Let $A$ be a set with six elements and $f$ be a function from $A$ to $A$. Then how to find number of functions $f$ such that $f$ contains exactly three elements in its image.

My idea is to use multiplication principle. Let $$ A = \{x_{1},x_{2},x_{3},x_{4},x_{5},x_{6}\}, $$ then the total number of functions will be $\binom{6}{3} \cdot 6 \cdot 5 \cdot 4$, because first first elements can have six choices and second can have five and third can have four, and number of sets with three elements in $A$ are $\binom{6}{3}$. Is it correct?


1 Answer 1


Your answer is incorrect. Two functions are distinguished by which element is mapped to which element.

There are $\binom{6}{3}$ ways to exclude three of the six elements in set $A$ from the image.

That leaves three possible images for each of the six elements in the domain. Hence, there are $3^6$ functions from set $A$ to the three elements in set $A$ we have not excluded. However, some of these functions do not have three elements in their image. We must subtract those functions which miss one or more of the three elements we have not excluded from the image.

There are $\binom{3}{k}$ ways to exclude $k$ of the three remaining elements and $(3 - k)^6$ functions from set $A$ to the remaining elements. Hence, by the Inclusion-Exclusion Principle, the number of functions $f: A \to A$ such that $f$ contains exactly three elements in its image is $$\binom{6}{3}\left[3^6 - \binom{3}{1}2^6 + \binom{3}{2}1^6\right]$$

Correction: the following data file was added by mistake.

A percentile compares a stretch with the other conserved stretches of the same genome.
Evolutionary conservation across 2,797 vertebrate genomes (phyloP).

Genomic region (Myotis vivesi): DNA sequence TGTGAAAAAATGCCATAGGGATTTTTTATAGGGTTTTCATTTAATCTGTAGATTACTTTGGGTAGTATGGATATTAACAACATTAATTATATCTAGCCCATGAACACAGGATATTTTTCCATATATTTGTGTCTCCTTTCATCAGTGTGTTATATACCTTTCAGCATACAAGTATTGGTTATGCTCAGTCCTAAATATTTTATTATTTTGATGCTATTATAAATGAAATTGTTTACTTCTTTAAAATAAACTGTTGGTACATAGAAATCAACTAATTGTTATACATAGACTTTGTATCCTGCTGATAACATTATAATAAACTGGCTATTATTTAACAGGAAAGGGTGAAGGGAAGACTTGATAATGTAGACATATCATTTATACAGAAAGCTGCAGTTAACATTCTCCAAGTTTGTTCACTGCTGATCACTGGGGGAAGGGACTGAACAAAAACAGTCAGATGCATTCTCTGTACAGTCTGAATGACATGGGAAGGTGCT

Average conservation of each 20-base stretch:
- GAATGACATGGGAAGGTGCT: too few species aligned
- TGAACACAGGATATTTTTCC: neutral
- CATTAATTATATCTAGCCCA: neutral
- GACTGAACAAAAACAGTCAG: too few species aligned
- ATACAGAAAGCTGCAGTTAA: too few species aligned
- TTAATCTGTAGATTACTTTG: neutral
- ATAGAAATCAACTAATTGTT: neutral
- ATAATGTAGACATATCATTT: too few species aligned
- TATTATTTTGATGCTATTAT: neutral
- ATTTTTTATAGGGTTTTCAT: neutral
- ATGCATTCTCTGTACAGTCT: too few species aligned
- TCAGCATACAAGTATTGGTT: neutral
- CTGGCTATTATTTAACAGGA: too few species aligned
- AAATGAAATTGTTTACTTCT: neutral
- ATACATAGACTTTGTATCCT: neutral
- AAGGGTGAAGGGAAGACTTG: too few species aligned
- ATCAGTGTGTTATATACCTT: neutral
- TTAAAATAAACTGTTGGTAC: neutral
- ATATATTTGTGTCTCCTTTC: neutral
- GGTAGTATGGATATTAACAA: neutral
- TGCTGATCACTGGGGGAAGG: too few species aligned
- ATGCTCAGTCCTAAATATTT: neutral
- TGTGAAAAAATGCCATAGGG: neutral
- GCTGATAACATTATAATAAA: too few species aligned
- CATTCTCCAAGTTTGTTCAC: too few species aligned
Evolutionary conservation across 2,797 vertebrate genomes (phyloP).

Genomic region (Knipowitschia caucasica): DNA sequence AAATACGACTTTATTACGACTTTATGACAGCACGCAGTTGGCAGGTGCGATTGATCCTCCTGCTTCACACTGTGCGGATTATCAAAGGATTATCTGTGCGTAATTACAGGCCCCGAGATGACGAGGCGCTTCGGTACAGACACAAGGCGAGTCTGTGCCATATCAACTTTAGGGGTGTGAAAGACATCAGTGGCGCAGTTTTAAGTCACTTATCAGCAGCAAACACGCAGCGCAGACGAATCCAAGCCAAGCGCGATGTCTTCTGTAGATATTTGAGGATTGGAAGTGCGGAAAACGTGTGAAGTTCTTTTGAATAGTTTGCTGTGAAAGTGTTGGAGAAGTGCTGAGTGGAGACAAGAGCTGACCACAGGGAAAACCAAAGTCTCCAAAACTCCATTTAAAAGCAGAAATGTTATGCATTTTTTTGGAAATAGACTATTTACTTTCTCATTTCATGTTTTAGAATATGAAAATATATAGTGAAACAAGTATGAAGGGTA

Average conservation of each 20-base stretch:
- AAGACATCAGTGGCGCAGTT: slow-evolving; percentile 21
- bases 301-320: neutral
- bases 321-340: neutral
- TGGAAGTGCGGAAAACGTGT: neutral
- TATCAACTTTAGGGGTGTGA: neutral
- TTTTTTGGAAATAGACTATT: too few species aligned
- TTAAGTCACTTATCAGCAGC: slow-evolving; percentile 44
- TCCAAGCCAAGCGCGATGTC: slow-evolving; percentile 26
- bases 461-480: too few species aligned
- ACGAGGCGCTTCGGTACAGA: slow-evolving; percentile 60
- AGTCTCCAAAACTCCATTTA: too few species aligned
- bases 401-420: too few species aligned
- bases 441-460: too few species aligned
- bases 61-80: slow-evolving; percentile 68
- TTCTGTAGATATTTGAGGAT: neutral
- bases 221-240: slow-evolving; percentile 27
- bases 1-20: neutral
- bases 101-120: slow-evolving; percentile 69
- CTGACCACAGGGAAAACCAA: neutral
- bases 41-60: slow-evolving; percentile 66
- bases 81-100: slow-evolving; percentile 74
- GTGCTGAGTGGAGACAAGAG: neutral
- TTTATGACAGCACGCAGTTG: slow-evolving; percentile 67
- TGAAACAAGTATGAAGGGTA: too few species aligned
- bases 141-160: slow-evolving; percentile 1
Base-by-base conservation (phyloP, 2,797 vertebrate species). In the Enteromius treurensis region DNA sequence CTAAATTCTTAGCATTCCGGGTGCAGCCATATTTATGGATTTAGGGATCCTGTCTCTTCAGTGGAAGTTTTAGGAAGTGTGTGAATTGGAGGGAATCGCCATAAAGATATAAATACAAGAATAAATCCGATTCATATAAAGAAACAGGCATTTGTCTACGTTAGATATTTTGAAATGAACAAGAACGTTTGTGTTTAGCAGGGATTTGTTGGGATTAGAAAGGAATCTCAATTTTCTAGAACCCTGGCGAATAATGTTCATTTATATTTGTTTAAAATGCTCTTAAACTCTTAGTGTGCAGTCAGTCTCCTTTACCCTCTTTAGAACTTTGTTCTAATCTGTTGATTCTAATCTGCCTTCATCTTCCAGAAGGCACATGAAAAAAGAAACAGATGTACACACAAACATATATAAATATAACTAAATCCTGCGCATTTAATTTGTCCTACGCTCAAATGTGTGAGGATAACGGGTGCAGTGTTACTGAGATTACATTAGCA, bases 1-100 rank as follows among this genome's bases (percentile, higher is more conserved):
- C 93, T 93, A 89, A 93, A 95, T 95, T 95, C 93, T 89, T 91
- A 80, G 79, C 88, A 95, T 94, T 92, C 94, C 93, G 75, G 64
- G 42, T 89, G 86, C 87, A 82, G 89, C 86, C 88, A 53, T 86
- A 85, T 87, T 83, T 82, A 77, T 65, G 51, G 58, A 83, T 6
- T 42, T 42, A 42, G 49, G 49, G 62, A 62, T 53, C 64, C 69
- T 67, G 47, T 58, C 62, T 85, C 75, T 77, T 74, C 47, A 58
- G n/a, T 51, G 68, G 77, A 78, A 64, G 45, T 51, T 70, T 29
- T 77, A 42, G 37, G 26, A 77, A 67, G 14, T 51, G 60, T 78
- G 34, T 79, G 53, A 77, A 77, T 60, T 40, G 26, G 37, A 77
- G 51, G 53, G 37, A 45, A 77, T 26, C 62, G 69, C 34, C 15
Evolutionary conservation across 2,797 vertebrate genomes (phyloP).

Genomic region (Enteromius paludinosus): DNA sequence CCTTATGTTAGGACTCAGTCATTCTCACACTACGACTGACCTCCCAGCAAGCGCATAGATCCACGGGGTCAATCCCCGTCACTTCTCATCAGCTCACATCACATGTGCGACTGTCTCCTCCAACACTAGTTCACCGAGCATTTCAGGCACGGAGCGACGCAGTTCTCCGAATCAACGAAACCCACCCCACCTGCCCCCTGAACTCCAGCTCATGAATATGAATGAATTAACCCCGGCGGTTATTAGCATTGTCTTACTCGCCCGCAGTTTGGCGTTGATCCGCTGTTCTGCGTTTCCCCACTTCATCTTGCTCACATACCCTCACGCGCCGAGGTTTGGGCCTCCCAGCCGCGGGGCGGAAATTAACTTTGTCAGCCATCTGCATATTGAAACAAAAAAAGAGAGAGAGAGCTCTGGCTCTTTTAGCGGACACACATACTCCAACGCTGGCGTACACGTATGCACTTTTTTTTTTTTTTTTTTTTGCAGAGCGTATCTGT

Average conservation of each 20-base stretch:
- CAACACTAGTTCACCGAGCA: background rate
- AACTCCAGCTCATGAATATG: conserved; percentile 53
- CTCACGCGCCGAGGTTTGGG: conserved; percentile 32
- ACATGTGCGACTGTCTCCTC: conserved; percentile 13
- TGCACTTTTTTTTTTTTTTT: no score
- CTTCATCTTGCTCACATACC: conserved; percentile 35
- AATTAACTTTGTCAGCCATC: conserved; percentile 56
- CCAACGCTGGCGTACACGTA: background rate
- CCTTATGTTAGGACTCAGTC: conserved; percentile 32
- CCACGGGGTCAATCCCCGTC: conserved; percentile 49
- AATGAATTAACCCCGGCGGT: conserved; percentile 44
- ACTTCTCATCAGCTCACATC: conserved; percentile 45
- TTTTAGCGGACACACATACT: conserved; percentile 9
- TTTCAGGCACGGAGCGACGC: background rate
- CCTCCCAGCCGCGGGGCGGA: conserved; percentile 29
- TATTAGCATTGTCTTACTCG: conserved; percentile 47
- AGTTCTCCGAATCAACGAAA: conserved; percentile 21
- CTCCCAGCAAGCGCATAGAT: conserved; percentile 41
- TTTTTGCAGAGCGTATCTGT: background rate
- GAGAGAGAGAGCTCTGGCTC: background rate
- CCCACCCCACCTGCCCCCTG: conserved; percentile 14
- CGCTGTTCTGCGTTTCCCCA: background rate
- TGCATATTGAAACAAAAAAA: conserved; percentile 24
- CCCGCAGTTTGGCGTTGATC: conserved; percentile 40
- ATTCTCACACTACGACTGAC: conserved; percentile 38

Notice that if you want to count directly, you have to choose an image for each of the six elements in such a way that exactly three elements are in the range. You would have to choose which three elements were in the range and then consider three cases:

  • Four elements are mapped to the same element of set $A$, with two other elements each being the image of one of the other two elements in set $A$
  • Three elements are mapped to one element of set $A$, two elements are mapped to another element, and one element is mapped to a third element of set $A$
  • Three elements of set $A$ are each the images of two elements of set $A$

That gives a count of $$\binom{6}{3}\left[\binom{3}{1}\binom{6}{4}2! + \binom{3}{1}\binom{6}{3}\binom{2}{1}\binom{3}{2} + \binom{6}{2}\binom{4}{2}\binom{2}{2}\right]$$

  • $\begingroup$ Shouldn't it be $-\binom{3}{2}1^6$ in first answer? $\endgroup$ Nov 11, 2022 at 13:27
  • 1
    $\begingroup$ Somehow you convinced me that I had made a mistake when I had not. The original version was correct, as you can see by comparing the values of the two answers. When we subtract cases in which one of the elements is excluded, we subtract each case in which two of the elements are missing twice, once for each way we could have designated one of the missing elements as the missing element. We only want to subtract such cases once, which is why we need to add the cases in which only one element is in the image to the total. $\endgroup$ Nov 11, 2022 at 16:21

You must log in to answer this question.

Not the answer you're looking for? Browse other questions tagged .